In addition, this state of grieving will likely take precedence over your current day-to-day life and responsibilities, at least initially, as it should. However, you obviously won't be able to put your life and responsibilities on hold forever, and unfortunately, you'll have to pick up your growing to-do list eventually. One significantly large part of that to-do list, when you get to it, we'll be dealing with the finances and settling the estate of your loved one. So, in today's episode, I want to help you tackle that list with confidence by going over the process of what to do after the initial grieving and how to do it.
[00:01:56] You may be thinking, what does this have to do with retirement? And I'll tell you, it has everything to do with retirement because one, if your spouse passes, your retirement will be directly impacted, and two, typically your parents are in the last stages of life while you are in your early retirement years and this stuff will impact you whether or not there are a lot of financial assets involved.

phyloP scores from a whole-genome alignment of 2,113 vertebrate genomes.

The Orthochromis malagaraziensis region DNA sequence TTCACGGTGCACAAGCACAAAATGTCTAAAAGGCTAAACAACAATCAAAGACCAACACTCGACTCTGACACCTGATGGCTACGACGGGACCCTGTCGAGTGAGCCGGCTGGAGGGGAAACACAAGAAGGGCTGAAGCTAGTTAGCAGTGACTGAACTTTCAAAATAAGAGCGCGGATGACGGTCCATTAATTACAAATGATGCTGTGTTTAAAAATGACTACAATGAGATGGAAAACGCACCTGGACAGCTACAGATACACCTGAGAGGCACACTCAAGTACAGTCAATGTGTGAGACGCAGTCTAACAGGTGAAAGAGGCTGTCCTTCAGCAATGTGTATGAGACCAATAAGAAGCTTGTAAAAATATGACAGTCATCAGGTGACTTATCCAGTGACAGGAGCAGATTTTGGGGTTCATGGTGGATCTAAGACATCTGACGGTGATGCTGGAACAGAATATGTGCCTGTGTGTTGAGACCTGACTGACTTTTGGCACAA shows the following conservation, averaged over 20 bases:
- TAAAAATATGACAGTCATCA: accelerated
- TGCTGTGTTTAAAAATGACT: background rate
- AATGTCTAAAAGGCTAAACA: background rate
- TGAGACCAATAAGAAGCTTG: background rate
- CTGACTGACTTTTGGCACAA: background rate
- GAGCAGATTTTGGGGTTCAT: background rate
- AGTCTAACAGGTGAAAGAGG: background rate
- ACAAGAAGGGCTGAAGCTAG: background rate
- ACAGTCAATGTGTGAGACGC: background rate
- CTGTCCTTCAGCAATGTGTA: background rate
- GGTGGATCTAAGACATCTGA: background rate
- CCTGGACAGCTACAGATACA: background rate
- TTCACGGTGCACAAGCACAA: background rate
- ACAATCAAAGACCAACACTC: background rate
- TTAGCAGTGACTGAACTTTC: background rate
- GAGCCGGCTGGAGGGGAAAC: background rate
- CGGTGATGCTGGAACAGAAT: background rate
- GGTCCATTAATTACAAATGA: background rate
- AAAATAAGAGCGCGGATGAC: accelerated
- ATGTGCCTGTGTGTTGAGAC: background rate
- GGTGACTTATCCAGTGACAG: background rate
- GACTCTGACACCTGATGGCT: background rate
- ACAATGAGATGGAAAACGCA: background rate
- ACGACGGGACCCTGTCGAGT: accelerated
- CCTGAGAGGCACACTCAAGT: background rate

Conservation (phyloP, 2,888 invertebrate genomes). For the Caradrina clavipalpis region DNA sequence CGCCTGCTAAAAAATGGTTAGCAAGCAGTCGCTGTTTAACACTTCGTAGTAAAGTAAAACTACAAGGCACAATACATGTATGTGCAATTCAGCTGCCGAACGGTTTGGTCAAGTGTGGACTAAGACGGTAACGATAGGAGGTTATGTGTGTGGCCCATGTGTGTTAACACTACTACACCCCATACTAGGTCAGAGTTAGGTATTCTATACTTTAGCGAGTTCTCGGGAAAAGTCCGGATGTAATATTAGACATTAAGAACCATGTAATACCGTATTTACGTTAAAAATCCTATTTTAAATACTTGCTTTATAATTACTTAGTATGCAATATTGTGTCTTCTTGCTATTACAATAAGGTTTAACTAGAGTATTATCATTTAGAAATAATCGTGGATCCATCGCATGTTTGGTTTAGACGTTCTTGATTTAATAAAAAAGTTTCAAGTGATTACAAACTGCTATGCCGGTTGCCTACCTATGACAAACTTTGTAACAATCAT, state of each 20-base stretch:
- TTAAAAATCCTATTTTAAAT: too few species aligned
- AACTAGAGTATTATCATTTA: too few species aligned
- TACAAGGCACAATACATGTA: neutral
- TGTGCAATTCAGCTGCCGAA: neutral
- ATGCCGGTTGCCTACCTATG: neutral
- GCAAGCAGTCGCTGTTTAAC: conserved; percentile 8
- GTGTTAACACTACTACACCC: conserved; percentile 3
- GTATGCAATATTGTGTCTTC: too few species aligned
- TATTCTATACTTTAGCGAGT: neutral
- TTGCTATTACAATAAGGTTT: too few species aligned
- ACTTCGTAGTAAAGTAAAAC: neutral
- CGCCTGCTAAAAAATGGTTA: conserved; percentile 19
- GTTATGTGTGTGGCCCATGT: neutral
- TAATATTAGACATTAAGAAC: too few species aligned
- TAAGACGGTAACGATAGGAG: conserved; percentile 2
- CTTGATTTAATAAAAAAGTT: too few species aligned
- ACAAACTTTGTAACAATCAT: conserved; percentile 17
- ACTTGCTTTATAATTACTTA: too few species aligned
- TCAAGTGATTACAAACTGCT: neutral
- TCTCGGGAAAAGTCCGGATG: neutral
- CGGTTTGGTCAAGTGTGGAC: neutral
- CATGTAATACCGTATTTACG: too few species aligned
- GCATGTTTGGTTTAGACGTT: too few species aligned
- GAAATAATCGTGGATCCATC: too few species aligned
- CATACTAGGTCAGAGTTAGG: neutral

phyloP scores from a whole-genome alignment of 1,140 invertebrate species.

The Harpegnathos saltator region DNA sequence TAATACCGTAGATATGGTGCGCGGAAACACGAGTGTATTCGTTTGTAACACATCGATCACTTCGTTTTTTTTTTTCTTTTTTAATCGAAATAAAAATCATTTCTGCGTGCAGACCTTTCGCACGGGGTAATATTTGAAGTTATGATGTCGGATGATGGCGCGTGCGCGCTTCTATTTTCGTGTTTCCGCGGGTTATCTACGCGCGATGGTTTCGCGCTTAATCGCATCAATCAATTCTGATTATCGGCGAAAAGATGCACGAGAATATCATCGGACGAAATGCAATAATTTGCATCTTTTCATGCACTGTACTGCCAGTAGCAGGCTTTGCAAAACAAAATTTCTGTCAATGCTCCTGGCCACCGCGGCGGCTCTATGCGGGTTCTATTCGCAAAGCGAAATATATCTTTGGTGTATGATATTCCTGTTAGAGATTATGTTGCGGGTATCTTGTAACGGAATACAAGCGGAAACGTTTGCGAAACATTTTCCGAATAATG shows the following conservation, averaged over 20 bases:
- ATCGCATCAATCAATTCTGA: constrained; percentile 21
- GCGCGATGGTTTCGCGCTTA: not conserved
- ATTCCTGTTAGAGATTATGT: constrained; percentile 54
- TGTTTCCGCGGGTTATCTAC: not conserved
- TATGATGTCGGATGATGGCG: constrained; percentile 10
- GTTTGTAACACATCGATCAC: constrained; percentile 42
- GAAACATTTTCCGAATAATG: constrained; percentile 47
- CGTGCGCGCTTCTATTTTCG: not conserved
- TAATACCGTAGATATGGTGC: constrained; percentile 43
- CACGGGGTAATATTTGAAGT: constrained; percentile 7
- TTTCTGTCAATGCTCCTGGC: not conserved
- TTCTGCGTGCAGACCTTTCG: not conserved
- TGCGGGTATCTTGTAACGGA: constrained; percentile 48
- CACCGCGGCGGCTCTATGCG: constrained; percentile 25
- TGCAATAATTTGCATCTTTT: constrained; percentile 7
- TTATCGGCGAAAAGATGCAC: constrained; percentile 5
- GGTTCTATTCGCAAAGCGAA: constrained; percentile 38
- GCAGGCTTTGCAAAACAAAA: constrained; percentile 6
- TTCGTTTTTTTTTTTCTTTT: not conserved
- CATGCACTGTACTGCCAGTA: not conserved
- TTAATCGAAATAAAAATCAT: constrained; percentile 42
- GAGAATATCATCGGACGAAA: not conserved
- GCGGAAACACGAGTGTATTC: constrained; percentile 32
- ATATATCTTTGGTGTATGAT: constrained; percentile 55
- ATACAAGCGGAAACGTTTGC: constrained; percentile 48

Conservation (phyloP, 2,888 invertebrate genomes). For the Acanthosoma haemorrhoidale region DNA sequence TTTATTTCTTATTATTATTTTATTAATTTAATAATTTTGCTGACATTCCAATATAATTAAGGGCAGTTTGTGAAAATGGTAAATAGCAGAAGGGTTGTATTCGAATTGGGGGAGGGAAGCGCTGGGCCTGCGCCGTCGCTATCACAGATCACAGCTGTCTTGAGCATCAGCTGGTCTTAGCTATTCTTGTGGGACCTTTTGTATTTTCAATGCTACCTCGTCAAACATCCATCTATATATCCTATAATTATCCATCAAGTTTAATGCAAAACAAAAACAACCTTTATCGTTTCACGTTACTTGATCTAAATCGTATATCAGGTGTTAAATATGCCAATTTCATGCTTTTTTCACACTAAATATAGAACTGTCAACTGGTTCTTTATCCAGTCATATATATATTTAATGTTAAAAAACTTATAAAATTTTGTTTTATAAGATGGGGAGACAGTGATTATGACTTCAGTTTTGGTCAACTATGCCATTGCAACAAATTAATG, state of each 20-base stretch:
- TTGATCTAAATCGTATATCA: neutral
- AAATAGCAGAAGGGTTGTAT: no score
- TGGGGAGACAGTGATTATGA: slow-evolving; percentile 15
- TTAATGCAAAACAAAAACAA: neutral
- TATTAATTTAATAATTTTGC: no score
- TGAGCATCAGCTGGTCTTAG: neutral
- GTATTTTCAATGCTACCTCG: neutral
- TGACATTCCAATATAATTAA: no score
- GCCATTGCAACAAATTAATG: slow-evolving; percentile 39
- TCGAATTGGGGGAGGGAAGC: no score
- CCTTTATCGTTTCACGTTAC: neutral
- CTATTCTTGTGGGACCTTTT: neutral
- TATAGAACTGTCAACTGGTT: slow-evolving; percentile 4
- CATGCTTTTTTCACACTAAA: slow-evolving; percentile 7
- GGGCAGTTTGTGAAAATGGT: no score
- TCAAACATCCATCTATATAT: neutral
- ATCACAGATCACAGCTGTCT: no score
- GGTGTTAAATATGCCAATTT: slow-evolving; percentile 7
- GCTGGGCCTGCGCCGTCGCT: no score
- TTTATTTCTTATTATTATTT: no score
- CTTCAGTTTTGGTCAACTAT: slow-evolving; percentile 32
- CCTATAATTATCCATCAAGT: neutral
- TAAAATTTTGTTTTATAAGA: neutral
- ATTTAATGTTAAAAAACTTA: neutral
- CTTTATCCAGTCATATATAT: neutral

So, if you're going through this process now, or think you might soon, you can use this podcast to refer back to as a general guide. I will also include many helpful resources in today's show notes that you can reference back to as well.
The information I'm gonna share with you today, it’s especially helpful if you are the named executor of an estate or maybe a trustee or successor trustee of a trust for the deceased. In other words, through a will, a trust or a state's probate process, you have been deemed responsible for the administration of your loved one's belongings after their death. You are the one who will aid in determining and or delivering on their wishes.